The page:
While face restoration focuses on one’s freedom, face assertion focuses on the need for one to be included in the larger community and be a part of the whole.  It will often result in this party making themselves look better and others looking bad.  However, they will achieve this by being the more reasonable party and being agreeable.

  • Face-Giving

Face-giving focuses on the other’s need to be a part of the community as a whole and focuses on the other’s needs. This type of negotiation will focus on including others in their negotiations and will often bring in other parties.  Again, this often happens in family disputes or where the adversarial parties know each other and would like to maintain a relationship.

These theories of the face will be helpful for a neutral to begin to find ways to protect “face” within a negotiation.  When a neutral can determine how each party is responding to face negotiations, they will be able to shape the negotiation to protect the interests of the parties and their face while also encouraging the negotiation to continue to move forward.

Three Styles of Facework as Conflict Management Styles

Dr. Ting-Toomey defines facework as “a set of communicative behaviors that people use to regulate their social dignity and to support or challenge the other’s social dignity.”  Three main styles of facework may be practiced by a neutral during negotiations to help remove any threats to face that may exist.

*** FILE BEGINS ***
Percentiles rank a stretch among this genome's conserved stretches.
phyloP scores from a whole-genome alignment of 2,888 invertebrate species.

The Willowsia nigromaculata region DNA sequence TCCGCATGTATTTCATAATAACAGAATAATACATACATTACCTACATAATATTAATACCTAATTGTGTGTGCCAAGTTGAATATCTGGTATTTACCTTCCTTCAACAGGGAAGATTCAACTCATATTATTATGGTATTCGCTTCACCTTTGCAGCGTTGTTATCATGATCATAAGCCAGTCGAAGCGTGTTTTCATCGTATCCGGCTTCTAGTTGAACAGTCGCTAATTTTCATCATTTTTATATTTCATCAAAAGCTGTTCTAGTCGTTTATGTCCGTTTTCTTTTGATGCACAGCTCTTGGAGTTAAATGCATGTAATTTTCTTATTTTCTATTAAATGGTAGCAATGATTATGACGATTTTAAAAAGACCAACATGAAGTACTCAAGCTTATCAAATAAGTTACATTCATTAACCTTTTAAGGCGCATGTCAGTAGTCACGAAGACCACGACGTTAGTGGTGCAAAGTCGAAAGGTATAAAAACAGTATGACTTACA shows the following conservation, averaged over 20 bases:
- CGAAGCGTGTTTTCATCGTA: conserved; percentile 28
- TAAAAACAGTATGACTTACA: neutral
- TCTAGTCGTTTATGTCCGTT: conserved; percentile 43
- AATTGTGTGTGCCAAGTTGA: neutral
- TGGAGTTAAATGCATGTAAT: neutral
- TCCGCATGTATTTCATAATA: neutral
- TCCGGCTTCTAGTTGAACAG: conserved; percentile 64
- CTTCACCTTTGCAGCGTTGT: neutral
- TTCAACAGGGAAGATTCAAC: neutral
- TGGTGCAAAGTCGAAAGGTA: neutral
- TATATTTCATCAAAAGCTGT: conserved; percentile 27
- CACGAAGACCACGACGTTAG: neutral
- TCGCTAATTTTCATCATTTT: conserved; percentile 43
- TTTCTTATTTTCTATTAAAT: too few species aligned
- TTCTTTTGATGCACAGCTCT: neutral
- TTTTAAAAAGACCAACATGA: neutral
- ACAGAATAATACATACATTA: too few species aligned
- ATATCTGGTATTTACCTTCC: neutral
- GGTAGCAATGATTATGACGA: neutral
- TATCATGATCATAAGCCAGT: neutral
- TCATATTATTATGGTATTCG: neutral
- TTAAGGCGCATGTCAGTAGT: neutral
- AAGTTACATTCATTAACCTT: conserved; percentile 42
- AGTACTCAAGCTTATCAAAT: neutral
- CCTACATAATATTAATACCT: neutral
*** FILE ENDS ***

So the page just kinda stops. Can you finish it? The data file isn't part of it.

• Preventative Facework Conflict Style

This strategy of facework focuses on preventing conflict that will cause one party to lose face by decreasing the threats to face that the parties may experience.  This is often the responsibility of the neutral to prepare for potential conflicts and to be proactive about avoiding them.  It works best when the mediator is aware of the potential for conflict beforehand.

The neutral needs to explain the goal of the negotiations and encourage the parties to avoid topics or statements that may threaten “face”.  Neutrals will need to encourage the parties that changing their mind can be helpful and a sign of growth and to avoid major topics of concern. This is best done by encouraging empathy and using qualifiers or disclaimers to clarify positions. The focus here is to create a space where the parties are comfortable with each other and the mediator to avoid risking an affront to the face.

  • Supportive Facework Conflict Style

This strategy relies on the parties to treat each other civilly and peacefully to preserve face on both sides by focusing on mutual respect, security, and value.  This means that one person’s position is not valued more than the other and sees the other’s self-image and face with the same care that involves high concern. It is born out of a desire for mutual face protection.